SERWER: Coffee flavor. Coffee-flavored Coke to give you a double jolt. Actually lots going on at the Coca-Cola Company, this venerable Atlanta institution. First of all, the company has not been doing so well lately. So to cure that, they've come up with a new slogan, and the new slogan is "the Coke side of life." How does that grab you? The Coke side of life. That's what they came out with.
These commercials and slogans are really a part of --
O'BRIEN: There it is.
SERWER: I'd like to teach the world to sing. There's Mean Joe Green.
COSTELLO: They've tried to bring that back.
SERWER: Yes, and then remember these things go better with Coke. It's the real thing. Coke adds life. Coke is it. Always Coca-Cola. I don't know if this is going to make it into the hall of fame slogans or commercials here, but we shall see.
Anyway, the new drink they're rolling out is a new cola coffee called coca-Cola Blak, spelled B-L-A-K.
COSTELLO: I thought you were kidding.
SERWER: That's racy.
O'BRIEN: That was for real?
SERWER: No, for real. I think that could taste yucky. There you go. Maybe needs some rocks, probably tastes better on the rocks.
M. O'BRIEN: My 11-year-old daughter last night said why do they always misspell on products? It bothers her.
SERWER: Yes, it's bad for elementary...
M. O'BRIEN: She was looking at Wite-Out -- W-I-T-E. You know, why is it Black, B-L-A-K.
SERWER: That wouldn't taste good either, Miles. If you put a little vodka in there it might improve things.
Now another interesting thing going on with Coca-Cola, is that, you know, it's archrival, Pepsico, actually may be surpassing this company in terms of stock-market value. Coke has always been much, much bigger, but now because Pepsi stock has done so much better over the past decade, you can see we're really catching up. They're both worth almost $100 billion.
And here's the dirty secret about Coke: The stock was about $40 ten years ago. And today, it's about $40. So yes, it really -- it went to $85 or so in between then, but you know, it's just -- the problem is, that sodas are not a growth business. Kids not drinking as much. They're drinking water and sports drinks, and those are the hot-growth categories. Of course Coke is in those businesses, but it's difficult to find traction there, as they say.
O'BRIEN: All right, Andy Serwer, thank you very much. I've just been getting some word on Mariah Carey, eight nominations, 14 year drought at the Grammys. Talk about a comeback. Mariah Carey with eight nominations. We're watching the Grammys. We've got Brooke Anderson tracking all that for us.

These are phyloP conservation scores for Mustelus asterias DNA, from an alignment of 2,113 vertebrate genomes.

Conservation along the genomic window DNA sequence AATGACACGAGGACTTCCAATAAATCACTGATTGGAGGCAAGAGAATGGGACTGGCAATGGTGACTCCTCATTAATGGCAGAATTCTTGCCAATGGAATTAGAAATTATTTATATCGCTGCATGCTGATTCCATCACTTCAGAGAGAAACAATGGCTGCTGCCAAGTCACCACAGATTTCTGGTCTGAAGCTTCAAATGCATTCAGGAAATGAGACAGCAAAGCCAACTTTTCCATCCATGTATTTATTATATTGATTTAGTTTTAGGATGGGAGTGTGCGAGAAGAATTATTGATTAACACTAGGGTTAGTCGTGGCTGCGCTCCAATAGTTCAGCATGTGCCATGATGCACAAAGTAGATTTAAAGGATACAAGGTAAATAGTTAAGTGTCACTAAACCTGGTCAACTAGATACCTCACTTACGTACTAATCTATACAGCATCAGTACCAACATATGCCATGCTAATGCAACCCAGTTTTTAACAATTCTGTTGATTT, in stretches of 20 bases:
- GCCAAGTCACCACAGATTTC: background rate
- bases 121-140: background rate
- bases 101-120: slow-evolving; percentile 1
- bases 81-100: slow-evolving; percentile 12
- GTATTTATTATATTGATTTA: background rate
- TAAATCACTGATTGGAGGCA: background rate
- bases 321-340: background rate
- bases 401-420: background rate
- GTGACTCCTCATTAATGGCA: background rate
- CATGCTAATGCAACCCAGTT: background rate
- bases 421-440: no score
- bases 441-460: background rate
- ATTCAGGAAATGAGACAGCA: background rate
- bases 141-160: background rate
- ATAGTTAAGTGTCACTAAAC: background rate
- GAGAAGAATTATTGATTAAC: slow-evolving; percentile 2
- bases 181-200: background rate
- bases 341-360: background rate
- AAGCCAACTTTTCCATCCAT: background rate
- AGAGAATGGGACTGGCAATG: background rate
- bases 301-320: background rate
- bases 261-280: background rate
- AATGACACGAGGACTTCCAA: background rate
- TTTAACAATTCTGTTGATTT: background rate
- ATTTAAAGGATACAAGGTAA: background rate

SERWER: And what's she wearing?
O'BRIEN: Most importantly, what's she wearing? Do we have video of Mariah Carey? Where's that?
COSTELLO: Well, Mariah Carey is supposed to be live on our air, and we're all curious just to see what she's wearing. We're just waiting for her right now to come out and say, good for me.
O'BRIEN: I would say the breath is bated here as we wait for Mariah Carey. So we hope you'll join us as we wait.
There's never a shortage of controversy in Washington, meanwhile. But over a Christmas card, or is it a holiday card? Some folks are mighty upset about the holiday greetings, and we used the 'h' word there from the White House. And that is a relevant point, if you get my drift.
Stay with us for more AMERICAN MORNING.
COSTELLO: Want to tell take a look at CNN.com now because we're always interested in what you're clicking on to when -- a lot of top stories including a story about dogs and their DNA. It seems that scientists have decoded the DNA of dogs and they're hoping against hope that it will teach them about the DNA of humans and that will lead to cures of diseases like cancer and diabetes. So that's on the new track. I was actually surprised that was in the top ten. But there. Man's best friend helping us out.
Another top story on CNN.com comes out of the White House. Apparently Barbara Bush, she was wearing a ring on her left hand, you know, on the ring finger. And a lot people thought she was engaged. We don't know why she was wearing that ring, but the White House has said no, Barbara Bush is not engaged. She is not ready to get married. And they wouldn't say anything more. So there you go.
Of course, the other top story on -- there you see the ring. Don't know why she was wearing it. Who it came from. The White House says she's not getting married, she's not engaged, so simmer down.
The other top story on our Web site, of course, is the air marshal story out of Miami and this horrible thing that happened. As a man ran from the plane out into the jetway, air marshals on board, armed air marshals, said that the man was shouting to them that he had a bomb in his bag, he reached into the bag, and that's when they shot him to death. There are a lot of questions, because we actually questioned some passengers on board the plane this morning.